Infrastructures are technical-social assemblages infused in politics and power relations. They spur public action, prompting increased scholarly reference to the practices of infrastructural publics. This article explores the normative and conceptual meanings of infrastructures, publics, and infrastructural publics. It distills from political theory traditions of Hannah Arendt, Jürgen Habermas, and Nancy Fraser a normative ideal of publics composed of the persons subject to a particular configuration of power relations that may significantly affect their autonomy. Autonomy can be seriously affected not only by existing or planned infrastructures, with their existing or anticipating users and workers and objectors, but also by the lack of an infra-structure or by the terms of infrastructural exclusions, rationings, channelings, and fiscal impositions. Legal-institutional mechanisms provide some of the means for infrastructural publics to act and be heard, and for conflicts between or within different publics to be addressed, operationalizing legal ideas of publicness. These mechanisms are often underprovided or misaligned with infrastructure. One reason is the murkiness and insecurity of relations of infrastructural publics to legal publics constituted or framed as such by institutions and instruments of law and governance. We argue that thoughtful integration of infrastructural and legal scaling and design, accompanied by a normative aspiration to publicness, may have beneficial effects.
Jeffrey J. Rachlinski
Annual Review of Law and Social Science, Volume 17, pp 277-291; https://doi.org/10.1146/annurev-lawsocsci-011921-060754

Abstract:
By all accounts, we currently live in a polarized political state in which virtually every fact is contestable. From climate change to vaccine efficacy, people feel free to choose their own facts to support politically charged arguments. Partisans in every area of American life are unable to agree on the basic assumptions underlying political debate. Research on cultural cognition demonstrates that people's political and cultural commitments shape how they process information from news sources, scientists, and public officials, thereby dictating which policies they support and which ones they oppose. When partisan loyalties determine what evidence people will accept, political compromise becomes difficult or even impossible. All is not lost, however. Cultural cognition has a powerful influence, but facts are stubborn things. In some areas of public debate, facts and evidence have overcome political divides. Furthermore, an understanding of the influence of cultural cognition can facilitate remedies to partisanship. This article examines the research that demonstrates the extent of cultural influences on people's understanding of public debates, identifies the limits of cultural cognition, and describes the extent to which cultural cognition itself provides keys to breaking down partisan divides.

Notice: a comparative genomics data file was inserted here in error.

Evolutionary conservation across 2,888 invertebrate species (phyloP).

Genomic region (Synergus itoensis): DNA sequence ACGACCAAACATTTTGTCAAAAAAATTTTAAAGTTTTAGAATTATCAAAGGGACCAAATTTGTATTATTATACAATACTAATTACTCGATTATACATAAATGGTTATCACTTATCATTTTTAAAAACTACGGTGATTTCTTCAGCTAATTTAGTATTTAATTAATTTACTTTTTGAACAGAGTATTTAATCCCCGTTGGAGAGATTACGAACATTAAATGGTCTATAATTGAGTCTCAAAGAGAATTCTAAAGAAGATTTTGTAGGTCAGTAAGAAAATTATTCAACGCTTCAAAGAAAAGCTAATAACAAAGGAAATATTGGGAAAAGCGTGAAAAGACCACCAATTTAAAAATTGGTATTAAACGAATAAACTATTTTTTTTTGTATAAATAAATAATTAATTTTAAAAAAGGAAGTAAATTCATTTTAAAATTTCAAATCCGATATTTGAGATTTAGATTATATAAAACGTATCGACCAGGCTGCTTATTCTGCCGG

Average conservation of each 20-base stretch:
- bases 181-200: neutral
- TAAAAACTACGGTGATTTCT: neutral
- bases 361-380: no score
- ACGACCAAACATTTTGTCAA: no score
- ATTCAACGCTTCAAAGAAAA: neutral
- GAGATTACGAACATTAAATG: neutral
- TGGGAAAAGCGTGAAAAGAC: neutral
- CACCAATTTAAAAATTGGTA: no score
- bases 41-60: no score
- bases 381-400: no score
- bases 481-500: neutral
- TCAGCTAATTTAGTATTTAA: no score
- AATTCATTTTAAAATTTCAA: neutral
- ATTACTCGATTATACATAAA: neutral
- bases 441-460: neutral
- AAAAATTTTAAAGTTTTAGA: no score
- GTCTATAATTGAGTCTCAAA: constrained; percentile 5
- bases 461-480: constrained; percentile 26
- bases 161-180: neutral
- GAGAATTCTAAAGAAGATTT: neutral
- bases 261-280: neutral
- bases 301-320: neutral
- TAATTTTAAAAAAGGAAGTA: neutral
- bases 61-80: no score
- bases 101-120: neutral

Aruni Bhatnagar
Published: 13 October 2021
Annual Review of Medicine, Volume 73; https://doi.org/10.1146/annurev-med-042220-011549

Abstract:
Inhalation of fine particulate matter (PM2.5), produced by the combustion of fossil fuels, is an important risk factor for cardiovascular disease. Exposure to PM2.5 has been linked to increases in blood pressure, thrombosis, and insulin resistance. It also induces vascular injury and accelerates atherogenesis. Results from animal models corroborate epidemiological evidence and suggest that the cardiovascular effects of PM2.5 may be attributable, in part, to oxidative stress, inflammation, and the activation of the autonomic nervous system. Although the underlying mechanisms remain unclear, there is robust evidence that long-term exposure to PM2.5 is associated with premature mortality due to heart failure, stoke, and ischemic heart disease. Expected final online publication date for the Annual Review of Medicine, Volume 73 is January 2022. Please see http://www.annualreviews.org/page/journal/pubdates for revised estimates.
Natalie Y.L. Ngoi, Guang Peng, Timothy A. Yap
Published: 13 October 2021
Annual Review of Medicine, Volume 73; https://doi.org/10.1146/annurev-med-042320-025136

Abstract: